"I have about five or six families in our ward that will not speak to my husband and I over political differences. And these are people whom we have served with throughout the years and have incredible sacred experiences together," Spilsbury said. "And because we have political differences now, we can't be friends. And that's painful."

Suzanne Lunt of Gilbert, who also voted for Haley, left the Republican Party after the Jan. 6 insurrection at the U.S. Capitol, and only switched back to vote against Trump in March.

"I remained a Republican until Jan. 6. And then I watched to see how the Republican Party would respond to the events that occurred," Lunt said. "And I wasn't pleased with that. And so I became an independent."

She noted the issue of abortion is often what keeps people loyal to the party, especially in the church. But a recent church address allowed her to feel like she didn't have to toe the party line.

Suzanne Lunt, from Gilbert, Ariz., was a lifelong Republican until Jan. 6 happened. Now, Lunt is an independent.
/ Keren Carrión/NPR
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Keren Carrión/NPR
Suzanne Lunt, from Gilbert, Ariz., was a lifelong Republican until Jan. 6 happened. Now, Lunt is an independent.

"One of our leaders said, 'You may not be able to focus just on that one issue, that we've got to think about the whole person and the morality and the goodness and that you have to choose what's most important to you,' " Lunt said. "And it kind of gave me permission."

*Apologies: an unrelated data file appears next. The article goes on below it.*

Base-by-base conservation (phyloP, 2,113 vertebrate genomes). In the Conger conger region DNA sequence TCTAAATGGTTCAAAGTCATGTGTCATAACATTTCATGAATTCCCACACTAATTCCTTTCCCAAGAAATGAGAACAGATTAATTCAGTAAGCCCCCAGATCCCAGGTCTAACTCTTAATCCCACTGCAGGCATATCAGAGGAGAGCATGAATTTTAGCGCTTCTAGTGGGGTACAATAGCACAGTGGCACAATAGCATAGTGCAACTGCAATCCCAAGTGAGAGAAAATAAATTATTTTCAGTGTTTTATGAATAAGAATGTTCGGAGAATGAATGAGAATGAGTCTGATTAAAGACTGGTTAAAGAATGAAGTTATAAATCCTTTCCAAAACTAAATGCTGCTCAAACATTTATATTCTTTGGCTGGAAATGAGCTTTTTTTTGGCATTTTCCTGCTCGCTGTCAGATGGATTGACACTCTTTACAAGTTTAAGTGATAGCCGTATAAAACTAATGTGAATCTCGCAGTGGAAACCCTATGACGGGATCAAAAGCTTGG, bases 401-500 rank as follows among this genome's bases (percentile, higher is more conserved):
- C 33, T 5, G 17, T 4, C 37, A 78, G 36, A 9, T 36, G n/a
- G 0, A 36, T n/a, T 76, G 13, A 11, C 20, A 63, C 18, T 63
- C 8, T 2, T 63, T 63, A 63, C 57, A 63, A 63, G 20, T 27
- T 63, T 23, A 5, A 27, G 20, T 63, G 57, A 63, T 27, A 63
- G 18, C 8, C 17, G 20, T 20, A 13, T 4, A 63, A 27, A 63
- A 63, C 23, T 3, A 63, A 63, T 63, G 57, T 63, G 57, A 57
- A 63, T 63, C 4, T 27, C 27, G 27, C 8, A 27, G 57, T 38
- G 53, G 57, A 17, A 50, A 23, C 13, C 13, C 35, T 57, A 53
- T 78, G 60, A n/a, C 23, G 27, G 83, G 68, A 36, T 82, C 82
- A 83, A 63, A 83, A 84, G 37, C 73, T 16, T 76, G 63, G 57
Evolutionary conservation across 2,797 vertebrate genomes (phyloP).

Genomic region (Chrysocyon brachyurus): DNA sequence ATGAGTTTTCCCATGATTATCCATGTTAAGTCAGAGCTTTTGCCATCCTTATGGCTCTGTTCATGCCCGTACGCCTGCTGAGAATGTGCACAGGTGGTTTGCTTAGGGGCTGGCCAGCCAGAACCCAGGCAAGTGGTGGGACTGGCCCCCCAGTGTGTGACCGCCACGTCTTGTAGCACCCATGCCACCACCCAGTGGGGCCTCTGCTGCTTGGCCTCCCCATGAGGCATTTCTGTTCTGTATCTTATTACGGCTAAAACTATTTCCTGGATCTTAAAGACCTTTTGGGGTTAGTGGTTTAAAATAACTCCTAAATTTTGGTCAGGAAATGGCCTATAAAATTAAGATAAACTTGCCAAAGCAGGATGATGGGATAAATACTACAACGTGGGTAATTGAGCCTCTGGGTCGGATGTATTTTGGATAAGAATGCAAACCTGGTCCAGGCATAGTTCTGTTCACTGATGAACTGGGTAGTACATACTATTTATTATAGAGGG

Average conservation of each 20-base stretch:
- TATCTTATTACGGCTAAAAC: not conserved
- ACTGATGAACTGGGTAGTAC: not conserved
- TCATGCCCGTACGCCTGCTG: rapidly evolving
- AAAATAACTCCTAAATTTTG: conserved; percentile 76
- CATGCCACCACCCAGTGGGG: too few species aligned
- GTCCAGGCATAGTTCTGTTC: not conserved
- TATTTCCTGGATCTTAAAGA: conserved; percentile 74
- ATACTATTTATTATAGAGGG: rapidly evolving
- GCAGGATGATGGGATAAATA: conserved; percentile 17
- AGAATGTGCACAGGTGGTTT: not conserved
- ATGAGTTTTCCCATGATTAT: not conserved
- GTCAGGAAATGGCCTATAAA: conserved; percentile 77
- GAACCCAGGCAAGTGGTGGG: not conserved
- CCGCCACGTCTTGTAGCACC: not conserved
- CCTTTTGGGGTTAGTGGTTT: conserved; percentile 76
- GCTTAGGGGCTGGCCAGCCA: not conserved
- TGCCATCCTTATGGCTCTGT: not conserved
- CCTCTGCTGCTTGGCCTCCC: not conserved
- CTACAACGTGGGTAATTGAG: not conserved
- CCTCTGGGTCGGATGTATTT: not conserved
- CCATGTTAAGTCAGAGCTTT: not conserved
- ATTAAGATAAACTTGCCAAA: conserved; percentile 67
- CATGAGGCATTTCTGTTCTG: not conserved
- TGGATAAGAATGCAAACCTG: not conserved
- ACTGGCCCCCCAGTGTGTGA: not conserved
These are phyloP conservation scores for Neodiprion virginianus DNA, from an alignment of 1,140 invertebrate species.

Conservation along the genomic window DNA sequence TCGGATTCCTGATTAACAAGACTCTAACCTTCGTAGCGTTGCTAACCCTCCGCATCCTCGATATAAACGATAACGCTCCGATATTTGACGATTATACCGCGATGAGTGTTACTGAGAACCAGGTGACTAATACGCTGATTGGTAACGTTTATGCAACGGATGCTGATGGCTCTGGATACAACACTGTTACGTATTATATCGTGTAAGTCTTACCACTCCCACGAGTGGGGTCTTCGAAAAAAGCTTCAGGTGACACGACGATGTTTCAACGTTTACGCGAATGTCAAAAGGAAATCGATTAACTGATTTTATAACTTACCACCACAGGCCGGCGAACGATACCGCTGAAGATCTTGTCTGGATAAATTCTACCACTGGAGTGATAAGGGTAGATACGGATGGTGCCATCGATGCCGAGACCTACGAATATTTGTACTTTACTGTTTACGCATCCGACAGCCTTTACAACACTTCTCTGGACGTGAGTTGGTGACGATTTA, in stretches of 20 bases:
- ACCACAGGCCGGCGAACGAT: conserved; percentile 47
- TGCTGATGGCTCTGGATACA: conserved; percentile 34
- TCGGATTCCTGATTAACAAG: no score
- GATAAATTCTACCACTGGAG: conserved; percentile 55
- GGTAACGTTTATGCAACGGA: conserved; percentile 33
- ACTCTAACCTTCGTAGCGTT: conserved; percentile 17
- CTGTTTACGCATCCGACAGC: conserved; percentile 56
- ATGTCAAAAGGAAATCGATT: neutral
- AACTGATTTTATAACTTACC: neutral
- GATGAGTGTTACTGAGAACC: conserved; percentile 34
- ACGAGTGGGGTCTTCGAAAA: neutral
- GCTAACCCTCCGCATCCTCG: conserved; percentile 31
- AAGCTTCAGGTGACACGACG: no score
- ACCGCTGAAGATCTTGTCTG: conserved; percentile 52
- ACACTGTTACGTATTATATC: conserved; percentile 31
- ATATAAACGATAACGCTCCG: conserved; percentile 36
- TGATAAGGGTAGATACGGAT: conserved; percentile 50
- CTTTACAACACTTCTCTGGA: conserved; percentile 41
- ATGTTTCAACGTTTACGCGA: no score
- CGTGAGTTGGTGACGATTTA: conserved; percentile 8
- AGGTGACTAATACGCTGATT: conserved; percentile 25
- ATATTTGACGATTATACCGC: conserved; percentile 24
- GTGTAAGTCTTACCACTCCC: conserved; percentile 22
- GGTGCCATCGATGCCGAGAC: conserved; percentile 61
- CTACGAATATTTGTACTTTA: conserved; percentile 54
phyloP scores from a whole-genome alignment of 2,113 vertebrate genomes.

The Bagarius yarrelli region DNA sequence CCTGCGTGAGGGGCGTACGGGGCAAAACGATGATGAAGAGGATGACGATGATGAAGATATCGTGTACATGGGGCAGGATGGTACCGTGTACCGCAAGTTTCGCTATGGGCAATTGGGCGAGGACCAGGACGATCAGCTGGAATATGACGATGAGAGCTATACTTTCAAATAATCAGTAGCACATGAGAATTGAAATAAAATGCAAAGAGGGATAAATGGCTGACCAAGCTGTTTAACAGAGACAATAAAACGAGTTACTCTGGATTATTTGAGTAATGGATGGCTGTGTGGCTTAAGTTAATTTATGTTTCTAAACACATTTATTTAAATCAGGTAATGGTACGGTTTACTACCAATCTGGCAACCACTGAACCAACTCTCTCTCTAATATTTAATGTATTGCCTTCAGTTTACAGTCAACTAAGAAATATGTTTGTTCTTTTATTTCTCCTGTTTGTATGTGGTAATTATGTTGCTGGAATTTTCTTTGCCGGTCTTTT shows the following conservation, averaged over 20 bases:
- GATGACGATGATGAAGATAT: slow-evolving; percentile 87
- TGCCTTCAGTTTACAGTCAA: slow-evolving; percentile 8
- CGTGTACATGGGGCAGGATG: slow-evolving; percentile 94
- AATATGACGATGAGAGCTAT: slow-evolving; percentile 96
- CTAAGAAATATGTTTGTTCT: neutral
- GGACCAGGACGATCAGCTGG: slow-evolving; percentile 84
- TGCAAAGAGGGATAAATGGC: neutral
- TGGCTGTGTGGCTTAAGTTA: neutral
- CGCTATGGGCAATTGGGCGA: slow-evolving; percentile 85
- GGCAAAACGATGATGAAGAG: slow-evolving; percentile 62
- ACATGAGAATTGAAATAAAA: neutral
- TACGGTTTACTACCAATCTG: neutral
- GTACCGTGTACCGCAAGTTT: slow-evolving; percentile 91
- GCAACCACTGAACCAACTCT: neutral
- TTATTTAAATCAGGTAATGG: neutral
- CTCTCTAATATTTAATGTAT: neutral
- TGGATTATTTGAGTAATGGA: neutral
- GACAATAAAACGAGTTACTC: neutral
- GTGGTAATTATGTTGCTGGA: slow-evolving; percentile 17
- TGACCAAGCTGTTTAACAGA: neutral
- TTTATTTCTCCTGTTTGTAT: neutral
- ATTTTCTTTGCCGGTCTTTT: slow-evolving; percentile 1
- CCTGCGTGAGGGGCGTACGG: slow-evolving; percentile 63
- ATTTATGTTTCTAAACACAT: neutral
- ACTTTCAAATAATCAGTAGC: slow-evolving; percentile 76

Division within Arizona Republicans has been exacerbated by candidates' political rhetoric up and down the ballot, said Andersen, recalling when then-gubernatorial candidate (now-Senate candidate)Kari Lake told Republicans affiliating with the late Sen. John McCain to "get out." Lake has since walked back the statement.

"Because I have some issues with authority, I have decided I will stay firmly planted," Andersen said. "I will still be a registered Republican, in part because you can't tell me I don't belong. And guess what? You don't grow a party by kicking people out."

Andersen said she has never supported Trump. The last straw for her was when Trump imitated a journalist with disabilities during a political rally in 2016 — she thought of her son, who has a disability.